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Tuesday 6 November 2018

‘Redemption’ by Candice Fox

Published by Arrow Books,
9 August 2018.
ISBN: 978-1-7845808-0 (PB)

This novel continues the story of Ted Conkaffey, former Sydney detective, which began in Crimson Lake in which Ted was arrested and remanded in custody for the rape and attempted murder of a young girl, Claire Bingley, and then released without being tried on grounds of insufficient evidence. Looked on as a pariah by virtually the whole of Australia, he fled to Queensland with its voracious rainforest and silent, waiting crocodiles. There, although still an object of contempt and disgust, he found a haven of sorts and some employment as a private detective in the agency run by the strange and chaotic Amanda Pharrell. When they first work together, they achieve some success (see the Mystery People review of Crimson Lake), but Ted has not so far been able to unearth the evidence which will clear him of the attack on Claire Bingley. Alone in his dilapidated lakeside house, save for his flock of geese (it is a moot point whether he adopted the geese, or they adopted him) he broods on the collapse of his former life, in particular the wreck of his marriage and the estrangement of his wife, Kelly, and his beloved baby daughter, Lillian. Then the geese alert him to the appearance of the man who above all wishes to harm him: Claire’s father Dale. Violent and deranged with grief, Dale is bent on vengeance. Ted manages to fight him off, but he knows that Dale will be back. Meanwhile Ted and Amanda are on another job: two young people working at a run-down roadside bar have been murdered, and Michael Bell, father of one of the victims, Andy, who is distrustful of the competence of the local police, employs Amanda and Ted to assist the police. Not that their intervention is welcomed by the police, but Amanda does have the ability to pick, out of a welter of apparently unrelated facts, the two which, when added together, make four sufficiently enough to start a whole new train of enquiry. Unexpectedly, newly promoted Detective Inspector Pip Sweeney does not immediately warn off Amanda and Ted; instead, hopeful that the two of them can provide some emotional support for Michael and also not entirely convinced of Ted’s guilt for the Claire Bingley offence, she is not unfriendly. And Ted has another iron in the fire: desperately short of money and anxious to provide support for Kelly and Lillian he has accepted the offer of a well-paid interview on TV to talk about Claire Bingley and to reassert his innocence. But at Sydney airport he is waylaid by a couple of heavies and taken off to the home of ganglord Khalid Farah whom Ted has encountered before while still working for the Sydney police: before Khalid achieved ganglord status Ted had saved his life. Now Khalid wants to repay him by providing protection, and also enhancing his own status in the ultra-hierarchical gangland by establishing the real perpetrator of Claire Bingley’s rape and near-murder.

And then the TV interview goes disastrously wrong. The interviewer has dug up Ted’s first girl friend who now accuses him of assaulting her young sister and Ted finds himself in a worse position than before.

Unlike Crimson Lake, the story is told from several points of view. Ted’s own first-person narrative, the third person narratives of Amanda and Pip (who has her own personal demons to contend with), and the diary kept by the person really responsible for the Bingley rape and attempted murder together provide a compelling account, which grips the reader right up to the end. In addition to the main characters (the diary is particularly chilling), there are a number of striking characters, such as Claudia Flannery, the elderly owner of the bar where the two young people were murdered. If there is to be a follow-on, I wonder whether Ted won’t find that his involvement with Khalid Farah, not to mention his heavies (known as Sharon and Linda!), comes back to bite him. And can he establish some sort of relationship with Kelly and Lillian in the future? Recommended.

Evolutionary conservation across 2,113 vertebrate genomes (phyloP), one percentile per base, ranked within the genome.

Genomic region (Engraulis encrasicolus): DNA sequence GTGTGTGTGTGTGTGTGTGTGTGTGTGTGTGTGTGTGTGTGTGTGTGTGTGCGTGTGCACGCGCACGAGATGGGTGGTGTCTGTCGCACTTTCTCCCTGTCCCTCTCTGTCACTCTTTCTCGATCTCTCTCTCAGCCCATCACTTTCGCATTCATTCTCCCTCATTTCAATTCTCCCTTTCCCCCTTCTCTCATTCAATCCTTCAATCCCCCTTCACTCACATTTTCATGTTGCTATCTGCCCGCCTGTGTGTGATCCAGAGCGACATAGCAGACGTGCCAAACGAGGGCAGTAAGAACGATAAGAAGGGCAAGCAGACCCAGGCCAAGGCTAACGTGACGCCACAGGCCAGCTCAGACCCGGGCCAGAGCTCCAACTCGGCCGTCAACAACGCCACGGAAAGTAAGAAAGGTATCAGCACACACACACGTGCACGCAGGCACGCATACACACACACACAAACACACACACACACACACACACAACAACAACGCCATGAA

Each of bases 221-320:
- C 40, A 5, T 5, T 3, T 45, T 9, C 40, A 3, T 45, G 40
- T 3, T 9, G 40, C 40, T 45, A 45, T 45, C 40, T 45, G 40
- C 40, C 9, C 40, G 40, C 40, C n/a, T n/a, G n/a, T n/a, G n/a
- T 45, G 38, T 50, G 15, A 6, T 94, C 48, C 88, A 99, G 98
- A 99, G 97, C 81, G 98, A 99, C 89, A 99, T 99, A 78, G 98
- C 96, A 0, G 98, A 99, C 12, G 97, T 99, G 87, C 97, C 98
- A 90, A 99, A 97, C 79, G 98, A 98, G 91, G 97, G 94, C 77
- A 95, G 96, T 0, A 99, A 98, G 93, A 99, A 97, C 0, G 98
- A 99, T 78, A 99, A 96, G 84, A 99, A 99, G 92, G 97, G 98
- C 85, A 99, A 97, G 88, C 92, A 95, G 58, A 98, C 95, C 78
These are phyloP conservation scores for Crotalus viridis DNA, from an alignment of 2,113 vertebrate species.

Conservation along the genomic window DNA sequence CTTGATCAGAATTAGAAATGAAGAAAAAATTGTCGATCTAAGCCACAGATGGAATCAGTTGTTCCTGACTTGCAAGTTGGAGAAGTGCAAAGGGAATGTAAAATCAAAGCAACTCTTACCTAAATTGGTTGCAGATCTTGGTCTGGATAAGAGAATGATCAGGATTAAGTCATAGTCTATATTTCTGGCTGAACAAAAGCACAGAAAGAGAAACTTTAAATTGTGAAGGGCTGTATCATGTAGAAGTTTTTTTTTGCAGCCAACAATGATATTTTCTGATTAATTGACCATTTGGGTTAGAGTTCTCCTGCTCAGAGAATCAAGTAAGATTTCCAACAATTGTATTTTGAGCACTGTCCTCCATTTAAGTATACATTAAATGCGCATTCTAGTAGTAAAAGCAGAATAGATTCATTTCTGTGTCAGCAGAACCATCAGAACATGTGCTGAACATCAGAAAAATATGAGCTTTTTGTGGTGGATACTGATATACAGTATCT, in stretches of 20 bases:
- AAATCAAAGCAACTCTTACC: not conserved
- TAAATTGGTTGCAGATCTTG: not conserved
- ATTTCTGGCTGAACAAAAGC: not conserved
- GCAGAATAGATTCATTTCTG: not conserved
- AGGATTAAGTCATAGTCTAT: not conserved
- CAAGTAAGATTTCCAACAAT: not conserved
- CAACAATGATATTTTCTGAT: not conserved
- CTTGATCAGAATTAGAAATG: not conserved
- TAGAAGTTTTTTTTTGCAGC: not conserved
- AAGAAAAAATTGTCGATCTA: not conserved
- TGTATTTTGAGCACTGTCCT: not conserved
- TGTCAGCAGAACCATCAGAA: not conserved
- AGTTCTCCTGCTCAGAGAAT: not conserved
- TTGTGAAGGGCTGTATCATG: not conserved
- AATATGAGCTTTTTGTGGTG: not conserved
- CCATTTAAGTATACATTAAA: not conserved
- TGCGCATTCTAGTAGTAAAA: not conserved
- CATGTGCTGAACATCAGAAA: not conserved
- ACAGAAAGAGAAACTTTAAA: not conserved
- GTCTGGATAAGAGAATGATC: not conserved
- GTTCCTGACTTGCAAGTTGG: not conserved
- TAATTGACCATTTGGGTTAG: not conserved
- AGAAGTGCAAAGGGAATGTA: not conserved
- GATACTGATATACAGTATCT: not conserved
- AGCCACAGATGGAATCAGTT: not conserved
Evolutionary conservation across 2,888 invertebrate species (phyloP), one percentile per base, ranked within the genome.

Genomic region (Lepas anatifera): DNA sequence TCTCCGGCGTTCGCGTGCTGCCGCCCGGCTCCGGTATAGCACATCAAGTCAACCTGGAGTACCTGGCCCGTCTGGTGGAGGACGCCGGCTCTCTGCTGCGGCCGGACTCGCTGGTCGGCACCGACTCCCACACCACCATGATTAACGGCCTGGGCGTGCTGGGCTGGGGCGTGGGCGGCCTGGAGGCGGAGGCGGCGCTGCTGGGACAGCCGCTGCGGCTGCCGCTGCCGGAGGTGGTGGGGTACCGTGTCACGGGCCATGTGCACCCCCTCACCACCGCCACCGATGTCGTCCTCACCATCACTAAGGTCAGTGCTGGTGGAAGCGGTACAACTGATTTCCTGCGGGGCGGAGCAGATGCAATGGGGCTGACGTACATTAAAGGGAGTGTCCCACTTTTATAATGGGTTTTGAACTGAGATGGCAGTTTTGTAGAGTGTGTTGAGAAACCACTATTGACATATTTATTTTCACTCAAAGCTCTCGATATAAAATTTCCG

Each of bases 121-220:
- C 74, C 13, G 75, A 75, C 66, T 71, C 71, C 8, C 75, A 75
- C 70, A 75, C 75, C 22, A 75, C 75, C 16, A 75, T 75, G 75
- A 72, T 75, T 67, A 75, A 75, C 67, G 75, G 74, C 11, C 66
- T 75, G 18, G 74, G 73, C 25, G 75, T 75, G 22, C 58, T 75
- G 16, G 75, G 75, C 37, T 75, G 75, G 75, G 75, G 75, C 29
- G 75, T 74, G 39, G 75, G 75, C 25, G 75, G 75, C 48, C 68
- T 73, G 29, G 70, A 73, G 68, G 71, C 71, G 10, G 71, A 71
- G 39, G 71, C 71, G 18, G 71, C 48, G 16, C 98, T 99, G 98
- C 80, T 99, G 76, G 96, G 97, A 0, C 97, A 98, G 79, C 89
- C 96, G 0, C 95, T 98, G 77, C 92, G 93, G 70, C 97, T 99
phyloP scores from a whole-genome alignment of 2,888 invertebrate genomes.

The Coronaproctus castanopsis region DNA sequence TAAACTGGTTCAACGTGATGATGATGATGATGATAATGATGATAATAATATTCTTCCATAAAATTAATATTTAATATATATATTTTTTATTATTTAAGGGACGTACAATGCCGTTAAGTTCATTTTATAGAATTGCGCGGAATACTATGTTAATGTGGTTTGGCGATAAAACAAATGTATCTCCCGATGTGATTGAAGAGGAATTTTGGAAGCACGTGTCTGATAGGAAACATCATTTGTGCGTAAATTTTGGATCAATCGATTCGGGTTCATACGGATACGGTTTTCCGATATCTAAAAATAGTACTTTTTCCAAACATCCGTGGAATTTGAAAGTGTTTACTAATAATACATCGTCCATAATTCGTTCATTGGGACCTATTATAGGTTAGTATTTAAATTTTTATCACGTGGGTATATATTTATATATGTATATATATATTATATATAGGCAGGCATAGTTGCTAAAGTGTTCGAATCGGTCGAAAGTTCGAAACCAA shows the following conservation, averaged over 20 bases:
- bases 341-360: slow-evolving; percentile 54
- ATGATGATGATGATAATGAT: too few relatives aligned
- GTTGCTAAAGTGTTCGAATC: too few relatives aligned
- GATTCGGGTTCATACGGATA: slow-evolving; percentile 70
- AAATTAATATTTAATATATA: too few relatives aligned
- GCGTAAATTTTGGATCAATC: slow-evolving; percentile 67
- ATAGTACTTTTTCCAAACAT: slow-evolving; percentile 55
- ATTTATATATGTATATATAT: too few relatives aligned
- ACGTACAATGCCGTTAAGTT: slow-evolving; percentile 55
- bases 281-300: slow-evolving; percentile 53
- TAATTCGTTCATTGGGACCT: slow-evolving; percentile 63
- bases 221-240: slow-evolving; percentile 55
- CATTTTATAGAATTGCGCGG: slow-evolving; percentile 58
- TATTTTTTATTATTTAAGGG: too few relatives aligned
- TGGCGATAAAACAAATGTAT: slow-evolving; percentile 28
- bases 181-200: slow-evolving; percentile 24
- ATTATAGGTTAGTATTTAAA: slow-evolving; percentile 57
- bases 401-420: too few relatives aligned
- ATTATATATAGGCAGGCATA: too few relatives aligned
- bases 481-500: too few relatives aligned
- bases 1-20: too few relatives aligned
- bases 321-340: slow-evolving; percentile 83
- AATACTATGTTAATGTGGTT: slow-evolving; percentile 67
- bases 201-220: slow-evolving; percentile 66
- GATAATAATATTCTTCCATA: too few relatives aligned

Reviewer: Radmila May

Candice Fox is the middle daughter of a large, eccentric family from Sydney’s western suburbs. Her parents were respectively a parole officer and an enthusiastic foster-carer, and she had numerous half-, adopted, and pseudo siblings many of them Sydney’s most disadvantaged children. Her entertaining website tells us that she was at age 18 briefly an officer in the Royal Australian Navy and after that taught high school while obtaining two undergraduate and two post-graduate degrees. She has written three earlier novels, two of which – Hades and Eden – won Ned Kelly awards and has collaborated with best-selling author James Patterson with novels featuring Detective Harriet ‘Harry’ Blue. Her next novel in the Crimson Lake series will be Redemption Point.

Radmila May was born in the U.S. but has lived in the U.K. since she was seven apart from seven years in The Hague. She read law at university but did not go into practice. Instead she worked for many years for a firm of law publishers and still does occasional work for them including taking part in a substantial revision and updating of her late husband’s legal practitioners’ work on Criminal Evidence published late 2015. She has also contributed short stories with a distinctly criminal flavour to two of the Oxford Stories anthologies published by Oxpens Press – a third story is to be published shortly in another Oxford Stories anthology – and is now concentrating on her own writing.

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